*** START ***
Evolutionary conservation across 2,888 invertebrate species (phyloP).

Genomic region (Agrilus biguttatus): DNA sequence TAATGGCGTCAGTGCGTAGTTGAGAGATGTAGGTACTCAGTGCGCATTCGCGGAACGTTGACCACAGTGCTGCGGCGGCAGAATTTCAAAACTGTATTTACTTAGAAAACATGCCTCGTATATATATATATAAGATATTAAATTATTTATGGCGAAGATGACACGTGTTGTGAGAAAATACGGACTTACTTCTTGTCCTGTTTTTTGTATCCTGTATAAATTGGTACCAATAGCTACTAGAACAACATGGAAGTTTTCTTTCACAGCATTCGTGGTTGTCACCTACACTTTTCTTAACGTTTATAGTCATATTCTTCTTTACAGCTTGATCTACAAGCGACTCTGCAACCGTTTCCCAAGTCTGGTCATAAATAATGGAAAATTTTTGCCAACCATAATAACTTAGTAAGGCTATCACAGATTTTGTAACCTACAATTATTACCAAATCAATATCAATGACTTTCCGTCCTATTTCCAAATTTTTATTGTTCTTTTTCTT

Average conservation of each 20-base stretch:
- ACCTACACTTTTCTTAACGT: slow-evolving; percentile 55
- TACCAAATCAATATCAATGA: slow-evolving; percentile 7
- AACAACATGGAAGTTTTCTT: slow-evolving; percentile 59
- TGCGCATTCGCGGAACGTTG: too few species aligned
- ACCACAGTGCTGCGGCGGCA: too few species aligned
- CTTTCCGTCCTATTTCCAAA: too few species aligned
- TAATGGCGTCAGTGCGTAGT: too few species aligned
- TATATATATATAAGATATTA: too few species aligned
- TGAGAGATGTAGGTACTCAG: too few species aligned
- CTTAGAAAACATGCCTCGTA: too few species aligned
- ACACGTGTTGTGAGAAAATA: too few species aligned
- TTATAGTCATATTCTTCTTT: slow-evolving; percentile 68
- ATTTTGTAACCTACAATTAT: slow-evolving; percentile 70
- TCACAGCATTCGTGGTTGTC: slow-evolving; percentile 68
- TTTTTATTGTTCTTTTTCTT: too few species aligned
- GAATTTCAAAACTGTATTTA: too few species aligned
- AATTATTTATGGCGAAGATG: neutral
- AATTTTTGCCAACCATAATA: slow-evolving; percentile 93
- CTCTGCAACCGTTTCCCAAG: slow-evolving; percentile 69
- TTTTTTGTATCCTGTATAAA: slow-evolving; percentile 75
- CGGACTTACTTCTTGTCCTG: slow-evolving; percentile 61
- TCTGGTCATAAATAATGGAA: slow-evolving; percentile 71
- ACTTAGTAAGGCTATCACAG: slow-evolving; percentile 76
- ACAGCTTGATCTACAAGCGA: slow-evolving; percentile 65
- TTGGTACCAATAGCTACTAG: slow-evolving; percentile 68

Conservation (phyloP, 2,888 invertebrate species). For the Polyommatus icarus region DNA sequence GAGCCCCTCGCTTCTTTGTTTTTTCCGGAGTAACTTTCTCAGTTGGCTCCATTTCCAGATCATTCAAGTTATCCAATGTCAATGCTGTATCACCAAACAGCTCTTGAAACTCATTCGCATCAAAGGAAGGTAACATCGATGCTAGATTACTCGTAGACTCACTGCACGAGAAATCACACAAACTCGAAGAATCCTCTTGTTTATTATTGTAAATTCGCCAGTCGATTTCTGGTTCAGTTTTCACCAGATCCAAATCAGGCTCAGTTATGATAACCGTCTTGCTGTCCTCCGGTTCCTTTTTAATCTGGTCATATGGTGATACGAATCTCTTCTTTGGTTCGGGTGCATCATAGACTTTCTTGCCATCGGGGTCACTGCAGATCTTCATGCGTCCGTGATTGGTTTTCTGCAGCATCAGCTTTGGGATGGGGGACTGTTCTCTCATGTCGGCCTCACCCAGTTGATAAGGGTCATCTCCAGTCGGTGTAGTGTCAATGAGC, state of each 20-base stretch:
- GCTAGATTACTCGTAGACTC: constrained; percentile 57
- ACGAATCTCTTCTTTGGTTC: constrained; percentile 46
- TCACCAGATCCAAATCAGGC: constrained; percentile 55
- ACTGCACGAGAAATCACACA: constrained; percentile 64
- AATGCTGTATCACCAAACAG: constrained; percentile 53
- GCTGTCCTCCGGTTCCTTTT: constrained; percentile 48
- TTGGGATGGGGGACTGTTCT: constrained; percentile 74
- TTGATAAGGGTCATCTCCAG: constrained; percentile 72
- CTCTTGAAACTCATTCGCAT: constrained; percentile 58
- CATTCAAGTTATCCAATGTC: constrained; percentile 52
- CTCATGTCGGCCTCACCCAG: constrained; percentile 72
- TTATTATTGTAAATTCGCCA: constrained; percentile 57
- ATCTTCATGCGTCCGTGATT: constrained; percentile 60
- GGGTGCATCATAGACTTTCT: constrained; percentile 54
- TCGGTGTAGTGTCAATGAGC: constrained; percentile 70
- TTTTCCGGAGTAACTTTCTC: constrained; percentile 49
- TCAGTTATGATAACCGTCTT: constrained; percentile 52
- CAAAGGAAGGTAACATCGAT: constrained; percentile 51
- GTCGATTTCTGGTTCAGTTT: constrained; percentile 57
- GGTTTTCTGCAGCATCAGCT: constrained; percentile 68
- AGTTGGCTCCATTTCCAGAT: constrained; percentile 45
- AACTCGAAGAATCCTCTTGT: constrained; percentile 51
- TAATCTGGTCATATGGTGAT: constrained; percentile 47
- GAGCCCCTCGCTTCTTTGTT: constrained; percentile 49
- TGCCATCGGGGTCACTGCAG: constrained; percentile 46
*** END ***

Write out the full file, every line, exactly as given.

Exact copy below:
Evolutionary conservation across 2,888 invertebrate species (phyloP).

Genomic region (Agrilus biguttatus): DNA sequence TAATGGCGTCAGTGCGTAGTTGAGAGATGTAGGTACTCAGTGCGCATTCGCGGAACGTTGACCACAGTGCTGCGGCGGCAGAATTTCAAAACTGTATTTACTTAGAAAACATGCCTCGTATATATATATATAAGATATTAAATTATTTATGGCGAAGATGACACGTGTTGTGAGAAAATACGGACTTACTTCTTGTCCTGTTTTTTGTATCCTGTATAAATTGGTACCAATAGCTACTAGAACAACATGGAAGTTTTCTTTCACAGCATTCGTGGTTGTCACCTACACTTTTCTTAACGTTTATAGTCATATTCTTCTTTACAGCTTGATCTACAAGCGACTCTGCAACCGTTTCCCAAGTCTGGTCATAAATAATGGAAAATTTTTGCCAACCATAATAACTTAGTAAGGCTATCACAGATTTTGTAACCTACAATTATTACCAAATCAATATCAATGACTTTCCGTCCTATTTCCAAATTTTTATTGTTCTTTTTCTT

Average conservation of each 20-base stretch:
- ACCTACACTTTTCTTAACGT: slow-evolving; percentile 55
- TACCAAATCAATATCAATGA: slow-evolving; percentile 7
- AACAACATGGAAGTTTTCTT: slow-evolving; percentile 59
- TGCGCATTCGCGGAACGTTG: too few species aligned
- ACCACAGTGCTGCGGCGGCA: too few species aligned
- CTTTCCGTCCTATTTCCAAA: too few species aligned
- TAATGGCGTCAGTGCGTAGT: too few species aligned
- TATATATATATAAGATATTA: too few species aligned
- TGAGAGATGTAGGTACTCAG: too few species aligned
- CTTAGAAAACATGCCTCGTA: too few species aligned
- ACACGTGTTGTGAGAAAATA: too few species aligned
- TTATAGTCATATTCTTCTTT: slow-evolving; percentile 68
- ATTTTGTAACCTACAATTAT: slow-evolving; percentile 70
- TCACAGCATTCGTGGTTGTC: slow-evolving; percentile 68
- TTTTTATTGTTCTTTTTCTT: too few species aligned
- GAATTTCAAAACTGTATTTA: too few species aligned
- AATTATTTATGGCGAAGATG: neutral
- AATTTTTGCCAACCATAATA: slow-evolving; percentile 93
- CTCTGCAACCGTTTCCCAAG: slow-evolving; percentile 69
- TTTTTTGTATCCTGTATAAA: slow-evolving; percentile 75
- CGGACTTACTTCTTGTCCTG: slow-evolving; percentile 61
- TCTGGTCATAAATAATGGAA: slow-evolving; percentile 71
- ACTTAGTAAGGCTATCACAG: slow-evolving; percentile 76
- ACAGCTTGATCTACAAGCGA: slow-evolving; percentile 65
- TTGGTACCAATAGCTACTAG: slow-evolving; percentile 68

Conservation (phyloP, 2,888 invertebrate species). For the Polyommatus icarus region DNA sequence GAGCCCCTCGCTTCTTTGTTTTTTCCGGAGTAACTTTCTCAGTTGGCTCCATTTCCAGATCATTCAAGTTATCCAATGTCAATGCTGTATCACCAAACAGCTCTTGAAACTCATTCGCATCAAAGGAAGGTAACATCGATGCTAGATTACTCGTAGACTCACTGCACGAGAAATCACACAAACTCGAAGAATCCTCTTGTTTATTATTGTAAATTCGCCAGTCGATTTCTGGTTCAGTTTTCACCAGATCCAAATCAGGCTCAGTTATGATAACCGTCTTGCTGTCCTCCGGTTCCTTTTTAATCTGGTCATATGGTGATACGAATCTCTTCTTTGGTTCGGGTGCATCATAGACTTTCTTGCCATCGGGGTCACTGCAGATCTTCATGCGTCCGTGATTGGTTTTCTGCAGCATCAGCTTTGGGATGGGGGACTGTTCTCTCATGTCGGCCTCACCCAGTTGATAAGGGTCATCTCCAGTCGGTGTAGTGTCAATGAGC, state of each 20-base stretch:
- GCTAGATTACTCGTAGACTC: constrained; percentile 57
- ACGAATCTCTTCTTTGGTTC: constrained; percentile 46
- TCACCAGATCCAAATCAGGC: constrained; percentile 55
- ACTGCACGAGAAATCACACA: constrained; percentile 64
- AATGCTGTATCACCAAACAG: constrained; percentile 53
- GCTGTCCTCCGGTTCCTTTT: constrained; percentile 48
- TTGGGATGGGGGACTGTTCT: constrained; percentile 74
- TTGATAAGGGTCATCTCCAG: constrained; percentile 72
- CTCTTGAAACTCATTCGCAT: constrained; percentile 58
- CATTCAAGTTATCCAATGTC: constrained; percentile 52
- CTCATGTCGGCCTCACCCAG: constrained; percentile 72
- TTATTATTGTAAATTCGCCA: constrained; percentile 57
- ATCTTCATGCGTCCGTGATT: constrained; percentile 60
- GGGTGCATCATAGACTTTCT: constrained; percentile 54
- TCGGTGTAGTGTCAATGAGC: constrained; percentile 70
- TTTTCCGGAGTAACTTTCTC: constrained; percentile 49
- TCAGTTATGATAACCGTCTT: constrained; percentile 52
- CAAAGGAAGGTAACATCGAT: constrained; percentile 51
- GTCGATTTCTGGTTCAGTTT: constrained; percentile 57
- GGTTTTCTGCAGCATCAGCT: constrained; percentile 68
- AGTTGGCTCCATTTCCAGAT: constrained; percentile 45
- AACTCGAAGAATCCTCTTGT: constrained; percentile 51
- TAATCTGGTCATATGGTGAT: constrained; percentile 47
- GAGCCCCTCGCTTCTTTGTT: constrained; percentile 49
- TGCCATCGGGGTCACTGCAG: constrained; percentile 46